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Obama DHS Caves In To Big Labor, Kills Chemical Plant Security Plan

August 2, 2012
Irene Garcia, Judicial Watch
Source …..

In a staggering move, the Obama Administration has caved in to the demands of big labor, quietly abandoning a crucial plan to secure the nation’s vulnerable chemical plants from terrorists.

It’s a story unlikely to appear in the mainstream media though it concerns every U.S. resident, especially those living near the 300-plus chemical plants in large population centers. In all, there are around 15,000 plants in the U.S. that store, produce or process toxic chemicals that could wipe out chunks of a major city.

After the 2001 Al Qaeda attacks, security experts determined that the facilities were extremely susceptible to terrorism since all it takes is the release of a cloud of toxic fumes to cause serious damage. This inspired the Department of Homeland Security (DHS) to create a plan to screen employees at chemical plants for potential ties to terrorism as well as individuals who enter the facility on business.

The measure required companies to submit the names, birth place, passport or visa information of all workers and visitors with access to restricted areas of their plants. DHS would then check the data against the FBI’s Terrorist Screening Database. Sounds simple enough and well worth it to protect the country. So why hasn’t it been implemented, more than a decade after the worst terrorist attack in history?

Labor unions and other politically-connected groups like the chemical industry association and the U.S. Chamber of Commerce pressured the Obama Administration to kill the measure, according to a news website that covers government. They claim the checks could invade workers’ privacy and that the names of innocent employees likely would appear on the terrorist watch list. This argument is similar to the one used by the open borders movement to get rid of a federal database that allows employers to check workers’ immigration status.

Like the open borders lobby, these groups assert this would constitute discrimination. In fact, in an April 2012 letter to the DHS official in charge of the new regulation, the groups play the race card in strongly urging the security checks get nixed. The letter cites “disparate impact under Title VII of the Civil Rights Act of 1964” when an employer uses information obtained during applicant and employee background checks.

This leaves us with a loaded question asked by the web site the broke the story; how will the DHS move forward with the task of implementing its struggling chemical security program?  Don’t hold your breath for an answer. The agency refused to provide an explanation for why it had withdrawn its original plan to screen people with access to dangerous facilities.  It’s likely the administration doesn’t even have a backup plan.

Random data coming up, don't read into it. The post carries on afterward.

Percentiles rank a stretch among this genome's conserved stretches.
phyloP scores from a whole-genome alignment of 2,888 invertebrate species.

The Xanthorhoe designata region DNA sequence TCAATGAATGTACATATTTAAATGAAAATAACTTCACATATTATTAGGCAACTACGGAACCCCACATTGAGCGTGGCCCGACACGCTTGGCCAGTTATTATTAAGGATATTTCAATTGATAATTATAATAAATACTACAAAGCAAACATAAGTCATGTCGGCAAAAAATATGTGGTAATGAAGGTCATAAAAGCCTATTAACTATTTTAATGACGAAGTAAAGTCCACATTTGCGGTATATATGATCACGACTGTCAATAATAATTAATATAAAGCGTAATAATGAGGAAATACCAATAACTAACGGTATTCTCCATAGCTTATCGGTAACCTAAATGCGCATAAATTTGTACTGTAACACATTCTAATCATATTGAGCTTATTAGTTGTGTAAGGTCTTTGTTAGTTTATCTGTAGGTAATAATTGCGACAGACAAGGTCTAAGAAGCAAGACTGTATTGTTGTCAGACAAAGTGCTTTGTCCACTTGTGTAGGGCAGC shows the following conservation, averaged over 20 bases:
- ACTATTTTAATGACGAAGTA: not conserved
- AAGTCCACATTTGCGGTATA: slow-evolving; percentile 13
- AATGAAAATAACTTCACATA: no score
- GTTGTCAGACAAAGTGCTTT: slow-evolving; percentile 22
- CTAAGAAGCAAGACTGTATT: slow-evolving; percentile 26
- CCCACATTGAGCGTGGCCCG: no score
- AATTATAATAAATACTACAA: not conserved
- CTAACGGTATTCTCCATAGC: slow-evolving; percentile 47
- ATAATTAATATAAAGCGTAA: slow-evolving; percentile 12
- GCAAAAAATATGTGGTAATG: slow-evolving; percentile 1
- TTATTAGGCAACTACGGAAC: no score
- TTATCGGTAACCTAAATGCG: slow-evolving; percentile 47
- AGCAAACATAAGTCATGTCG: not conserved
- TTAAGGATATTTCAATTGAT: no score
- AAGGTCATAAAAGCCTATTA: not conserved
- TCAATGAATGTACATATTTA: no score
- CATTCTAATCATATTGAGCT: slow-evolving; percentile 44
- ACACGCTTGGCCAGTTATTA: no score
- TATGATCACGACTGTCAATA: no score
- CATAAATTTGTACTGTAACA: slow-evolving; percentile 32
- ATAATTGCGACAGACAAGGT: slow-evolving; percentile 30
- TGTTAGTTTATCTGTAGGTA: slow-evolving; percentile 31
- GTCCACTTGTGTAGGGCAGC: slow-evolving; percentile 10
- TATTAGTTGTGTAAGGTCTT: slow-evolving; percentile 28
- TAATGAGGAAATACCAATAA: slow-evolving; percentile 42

2 Comments leave one →
  1. August 2, 2012 10:51 pm

    The chemical industry was even more vociferous in their opposition to the plan for vetting personnel at high-risk chemical facilities against the Terrorist Screening Database. In fact the only people who were interested in supporting the plan were the bureaucrats that wanted to track, on an ongoing basis everyone, anyone that had access to those plants.

  2. August 2, 2012 5:32 pm

    On March 29, 2010, the Inter-American Commission on Human Rights (IACHR) agreed to examine environmental racism complaints of Mossville, Louisiana, saying that U.S. courts and federal agencies have not provided a remedy for the toxic pollution in the community from fourteen nearby chemical plants. The IACHR determined that the town would have no reasonable prospect of success in U.S. courts on their claims regarding an alleged disproportionate discriminatory pollution burden, in part because the federal government is largely immune from these kind of tort claims. A citizen’s group, Advocates for Environmental Human Rights, petitioned the IACHR to take up the complaint in March 2005. The petitioners alleged that Mossville residents suffered health problems caused by toxic pollution released from the chemical plants and that, despite scientific evidence supporting these claims, no remedy had been provided. According to the petition, 91 percent of Mossville’s residents have at least one health problem associated with exposure to industrial pollutants, including nervous system failures, cardiovascular complications and skin disorders. The federal government argued that the IACHR did not have the authority to request the precautionary measures of relief sought because the petition sets forth standards well beyond those set in the American Declaration of the Rights and Duties of Man. The federal government also contended that domestic remedies had not been exhausted and that U.S. was not a party to the American Convention on Human Rights, rendering an action of this kind of IACHR unenforceable. The IACHR’s decision to hear the case launches a three-month period where the U.S. and the petitioners can submit additional arguments and documentation. The ruling is available at .

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